5. Disability income limits are in motion

Social Security’s disability income limits represent another major change that officially went into effect today.

When most people think of Social Security, they rightly think of the more than 48 million retired workers and the 2.7 million spouses and children of those retirees who receive monthly benefits. But Social Security also plays a key role in supporting long-term disability. As of November, 8.88 million disabled workers received an average monthly Social Security check of $1,364.

Workers can only bring home their earned income to continue receiving Social Security disability benefits each month. For disabled workers who are not blind, benefits will end in 2022 for those earning above $1,350 a month. This monthly limit for blind disabled workers was set at $2,260 last year.

Turning the page to 2023, disabled workers who are not blind will be able to earn $1,470 a month without having their benefits stopped. Meanwhile, blind disabled workers will see their earnings threshold increase by $200 a month to $2,460.

6. Early filer catch limits increase

The sixth and final Social Security change that goes into effect today could affect retired workers who start receiving Social Security checks before reaching full retirement age.

Social Security encourages the patience of eligible beneficiaries and tends to penalize early claimants in various ways. One of these ways is the pension earnings test. The retirement earnings test allows the SSA to withhold some or all of Social Security benefits from early applicants if they have earned too much.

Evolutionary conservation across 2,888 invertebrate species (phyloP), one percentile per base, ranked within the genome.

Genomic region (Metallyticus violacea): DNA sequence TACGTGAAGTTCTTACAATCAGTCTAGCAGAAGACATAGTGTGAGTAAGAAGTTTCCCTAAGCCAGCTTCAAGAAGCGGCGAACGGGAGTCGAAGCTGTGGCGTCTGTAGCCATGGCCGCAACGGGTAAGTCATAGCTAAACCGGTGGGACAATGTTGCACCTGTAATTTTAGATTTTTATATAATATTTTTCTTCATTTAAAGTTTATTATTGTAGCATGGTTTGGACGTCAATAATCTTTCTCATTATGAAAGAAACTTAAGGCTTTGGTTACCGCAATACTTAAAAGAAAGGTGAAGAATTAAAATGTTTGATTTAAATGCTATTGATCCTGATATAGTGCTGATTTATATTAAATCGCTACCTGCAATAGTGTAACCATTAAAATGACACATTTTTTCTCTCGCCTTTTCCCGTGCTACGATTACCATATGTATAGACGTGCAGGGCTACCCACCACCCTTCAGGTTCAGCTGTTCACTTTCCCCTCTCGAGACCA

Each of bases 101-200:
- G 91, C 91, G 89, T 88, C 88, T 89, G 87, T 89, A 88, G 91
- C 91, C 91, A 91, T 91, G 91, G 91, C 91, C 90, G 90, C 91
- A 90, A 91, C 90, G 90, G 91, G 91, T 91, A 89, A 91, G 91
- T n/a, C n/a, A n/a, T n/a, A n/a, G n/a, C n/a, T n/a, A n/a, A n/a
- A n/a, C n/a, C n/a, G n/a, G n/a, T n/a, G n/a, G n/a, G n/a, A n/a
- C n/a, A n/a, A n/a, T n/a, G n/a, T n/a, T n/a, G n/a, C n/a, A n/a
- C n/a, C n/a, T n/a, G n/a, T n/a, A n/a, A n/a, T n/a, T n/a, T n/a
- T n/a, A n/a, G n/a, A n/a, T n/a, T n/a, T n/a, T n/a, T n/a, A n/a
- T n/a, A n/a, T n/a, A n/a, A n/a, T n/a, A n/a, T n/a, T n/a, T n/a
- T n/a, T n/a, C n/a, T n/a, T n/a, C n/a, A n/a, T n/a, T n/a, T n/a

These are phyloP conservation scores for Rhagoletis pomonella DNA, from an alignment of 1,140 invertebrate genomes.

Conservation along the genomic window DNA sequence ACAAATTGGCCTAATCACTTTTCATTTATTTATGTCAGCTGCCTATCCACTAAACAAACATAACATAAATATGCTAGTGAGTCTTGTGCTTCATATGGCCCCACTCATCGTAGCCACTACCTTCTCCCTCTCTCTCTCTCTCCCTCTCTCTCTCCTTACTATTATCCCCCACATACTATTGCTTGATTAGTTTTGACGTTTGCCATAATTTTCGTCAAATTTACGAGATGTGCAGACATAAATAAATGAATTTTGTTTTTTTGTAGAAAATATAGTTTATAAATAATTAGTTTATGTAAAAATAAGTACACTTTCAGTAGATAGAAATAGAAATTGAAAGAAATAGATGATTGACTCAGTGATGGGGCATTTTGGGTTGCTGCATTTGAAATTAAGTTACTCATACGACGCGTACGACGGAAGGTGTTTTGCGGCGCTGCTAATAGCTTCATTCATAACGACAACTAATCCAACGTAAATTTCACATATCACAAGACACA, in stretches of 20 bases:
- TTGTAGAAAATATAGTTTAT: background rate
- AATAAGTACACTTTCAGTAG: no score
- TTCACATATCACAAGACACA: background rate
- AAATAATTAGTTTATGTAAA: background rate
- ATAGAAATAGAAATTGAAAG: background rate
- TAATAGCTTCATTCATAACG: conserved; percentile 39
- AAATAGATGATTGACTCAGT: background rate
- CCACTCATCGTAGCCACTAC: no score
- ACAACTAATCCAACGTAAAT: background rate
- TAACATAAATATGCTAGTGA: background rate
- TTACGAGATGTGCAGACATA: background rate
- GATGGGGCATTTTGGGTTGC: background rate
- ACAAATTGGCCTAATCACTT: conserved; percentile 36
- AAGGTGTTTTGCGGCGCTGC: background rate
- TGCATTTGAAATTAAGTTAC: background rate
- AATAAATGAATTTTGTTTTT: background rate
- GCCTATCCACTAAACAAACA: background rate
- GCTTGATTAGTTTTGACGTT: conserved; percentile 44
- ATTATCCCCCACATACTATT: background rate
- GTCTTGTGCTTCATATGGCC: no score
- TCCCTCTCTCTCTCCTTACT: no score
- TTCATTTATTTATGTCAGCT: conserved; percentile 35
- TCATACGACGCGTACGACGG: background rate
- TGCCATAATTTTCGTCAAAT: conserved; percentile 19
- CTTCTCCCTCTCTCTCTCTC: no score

There are two very different levels of the pension earnings test. The first category refers to early claimants who will not reach full retirement age in 2023. Last year, the SSA could withhold benefits for every $2 of earned income above $19,560, or $1,630 a month. Starting today, that income limit rises to $21,240, or $1,770 per month.

The second category is for early adopters will be reaching full retirement age sometime this year. In 2022, the SSA will withhold $1 in benefits for every $3 of earned income above $51,960 ($4,330 per month) in the months before full retirement age. Starting today, that income limit increases to $56,520, or $4,710 per month.

One important thing to note here is that the pension earnings test no longer applies once you reach your full pension age, regardless of when you start receiving benefits. After age 66 or 67, depending on your full retirement age, the SSA won’t be able to withhold a penny of what you owe, no matter how much you earn.